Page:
Youth take on global challenges at Saudi-UN forum

Event in New York City tackled issues facing world leaders at the UN General Assembly this week

Arwa Damon, senior international correspondent for CNN, left, with Mishaal Ashemimry, founder of Mishaal Aerospace in Saudi Arabia, during the MiSK-UNDP youth forum in New York City on September 15, 2017. Courtesy MiSK Foundation
Beta V.1.0 - Powered by automated translation

Before the start of a busy week at the UN General Assembly, students, youth activists and officials met in New York on Friday to brainstorm for ways to counter extremism, foster more inclusive societies, develop sustainable urban environments and tackle challenges facing refugees.

Organised by the Misk Foundation, the philanthropic foundation founded by Saudi crown prince Mohammed bin Salman, and the United Nations Development Programme (UNDP), the event focused on delivering development goals by 2030 – both those set by the crown prince's Saudi Vision 2030 and the UN's Sustainable Development Goals.

Fahd Hamidaddin, senior adviser with Misk, said in his opening address that the aim was to "discover, develop and empower Saudi and Arab youth to be active participants in the global knowledge economy", as part of a wider effort to engage in global issues that affect them and their peers.

Against the backdrop of Manhattan’s Plaza hotel, attendees spoke of dreams and challenges for the coming generation. They came from more than 60 countries, with a large presence of Arab youth, including the presidents of Arab student associations in Columbia and Harvard.

Addressing the morning session, Michael Bloomberg, founder of Bloomberg LP and Bloomberg Philanthropies and three-term mayor of New York City, had a clear message — millennials were largely "metropolitans", who lived in urban areas attracting the best talent but who also had a responsibility to ensure a better future. Mr Bloomberg called for cities to work together to come up with solutions based on "metropolitan values" of "inclusion and diversity".

It was both a high-powered and high energy forum. Students from Al Ahsa region in Saudi Arabia’s Eastern province rubbed shoulders with Cecilia Sarkozy, the ex-wife of the former French president, while well known Saudi figures like Princess Reema bint Bandar and Badr Al Asaker, the secretary general of Misk, attended the day-long event. In a sign of the times, attendees were instructed to download the event’s app instead of being given printed schedules, and business card exchanges were barely seen as "friending" on Facebook was deemed the best way to connect.

In addition to the keynote by Mr Bloomberg, former US secretary of state Madeleine Albright, UNDP administrator Achim Steiner and UN assistant secretary general Mourad Wahba also spoke, although the stage was given mainly to younger high achievers.

Unlike at many youth forums, the 20 young speakers at the Misk-UNDP event addressed key challenges facing the world, from the need for more inclusive societies to climate change, rather than "youth issues".

One of the main points stressed was that violent extremism cut across communities around the world, from Kawthar Al Abrash, a prominent Saudi writer whose son was killed while trying to stop a terrorist attack, to 19-year-old Iraqi Ahmed Badr, who fled to the US after his family home in Baghdad was bombed and today documents the oral histories of refugees resettled in the US.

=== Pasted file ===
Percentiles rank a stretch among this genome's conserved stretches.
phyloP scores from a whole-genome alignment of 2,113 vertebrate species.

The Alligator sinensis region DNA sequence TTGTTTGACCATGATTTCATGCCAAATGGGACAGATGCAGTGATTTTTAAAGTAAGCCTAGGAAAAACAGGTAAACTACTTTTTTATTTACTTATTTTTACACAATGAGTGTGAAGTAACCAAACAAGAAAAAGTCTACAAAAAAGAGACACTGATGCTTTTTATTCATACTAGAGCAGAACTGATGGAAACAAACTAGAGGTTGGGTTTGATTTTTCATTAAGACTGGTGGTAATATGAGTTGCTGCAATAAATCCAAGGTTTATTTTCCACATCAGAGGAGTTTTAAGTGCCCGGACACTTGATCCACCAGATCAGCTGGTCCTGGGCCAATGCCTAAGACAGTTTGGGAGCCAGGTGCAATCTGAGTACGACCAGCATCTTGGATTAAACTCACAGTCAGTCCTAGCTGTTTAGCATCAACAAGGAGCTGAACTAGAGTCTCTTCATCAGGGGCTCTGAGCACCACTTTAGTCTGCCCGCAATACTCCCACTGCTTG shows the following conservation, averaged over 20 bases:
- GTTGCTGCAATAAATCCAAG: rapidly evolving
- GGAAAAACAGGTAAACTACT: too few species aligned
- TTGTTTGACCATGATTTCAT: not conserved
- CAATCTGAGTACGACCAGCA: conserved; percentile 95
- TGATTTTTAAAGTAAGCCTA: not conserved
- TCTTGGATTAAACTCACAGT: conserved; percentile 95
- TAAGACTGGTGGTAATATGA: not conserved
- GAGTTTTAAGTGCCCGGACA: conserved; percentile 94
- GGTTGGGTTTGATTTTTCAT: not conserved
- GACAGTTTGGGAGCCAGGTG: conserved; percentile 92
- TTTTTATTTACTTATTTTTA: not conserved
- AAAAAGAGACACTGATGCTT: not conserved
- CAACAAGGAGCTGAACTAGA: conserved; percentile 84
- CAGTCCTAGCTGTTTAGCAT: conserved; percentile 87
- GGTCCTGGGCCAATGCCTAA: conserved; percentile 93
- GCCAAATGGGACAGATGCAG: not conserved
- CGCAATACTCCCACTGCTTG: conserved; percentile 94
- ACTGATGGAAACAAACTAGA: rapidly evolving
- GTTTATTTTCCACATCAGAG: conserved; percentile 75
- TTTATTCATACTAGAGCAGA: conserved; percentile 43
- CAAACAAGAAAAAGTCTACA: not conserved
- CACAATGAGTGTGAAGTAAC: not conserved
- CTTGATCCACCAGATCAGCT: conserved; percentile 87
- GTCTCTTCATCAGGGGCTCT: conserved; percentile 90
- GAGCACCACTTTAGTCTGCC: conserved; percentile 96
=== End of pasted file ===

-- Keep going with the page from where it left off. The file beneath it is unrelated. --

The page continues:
Misk, through this forum and its increased activities in Saudi Arabia and abroad, says it is seeking to "provide an alternative" to extremist narratives and propaganda, rather than focus on simply countering it.

Just a few hours after the Tube attack at Parsons Green in London, the 400 participants took a pledge to counter extremism. Led by Bjorn Ihler, a survivor of the attack on Utoyo Island in Norway in 2011, declaring loudly: "I pledge to be extremely together."

Nicola Benyahia, whose 19-year-old son Rasheed joined ISIL and died in Syria, spoke was among the speakers to address countering extremism and supporting families in tackling this challenge.

She told the The National there was need for those with "a gut feeling to come forward -  the earlier we tackle it, the less difficult it is to stop radicalisation. We need early intervention."

A therapist who works with 14 to 25-year-olds, Ms Benyahia set up the Families for Life foundation last November and offers counselling for families going through the "deradicalising processes and also grieving".

She spoke of a gap that need to be filled, between state efforts to counter extremism and the families and communities of extremists. "There is a missing middle, where families even if they are concerned, there is no safe place for them to speak about it openly … so they come seek me out," she said. "If I am concerned, I always direct them to the authorities."

Surprisingly, Ms Benyahia says, "One of the things families tell me consistently, when they go to see authorities, they feel they are not heard and often seen as over-reacting."

Explaining her decision to speak publicly about her son joining ISIL, Ms Benhayia spoke of her four daughters.

"I didn’t want my daughters to be impacted by shame. I grew up with shame with an alcoholic mother and domestic violence, and I know how paralysing and difficult it can be. I didn’t want my daughters to be suddenly stuck in their lives. Nothing will replace my son but I wanted them to live on."

Such planning for the future sets the stage for the week ahead in New York, as world leaders gather to discuss extremism and other issues and also take stock of progress towards the Sustainable Development Goals.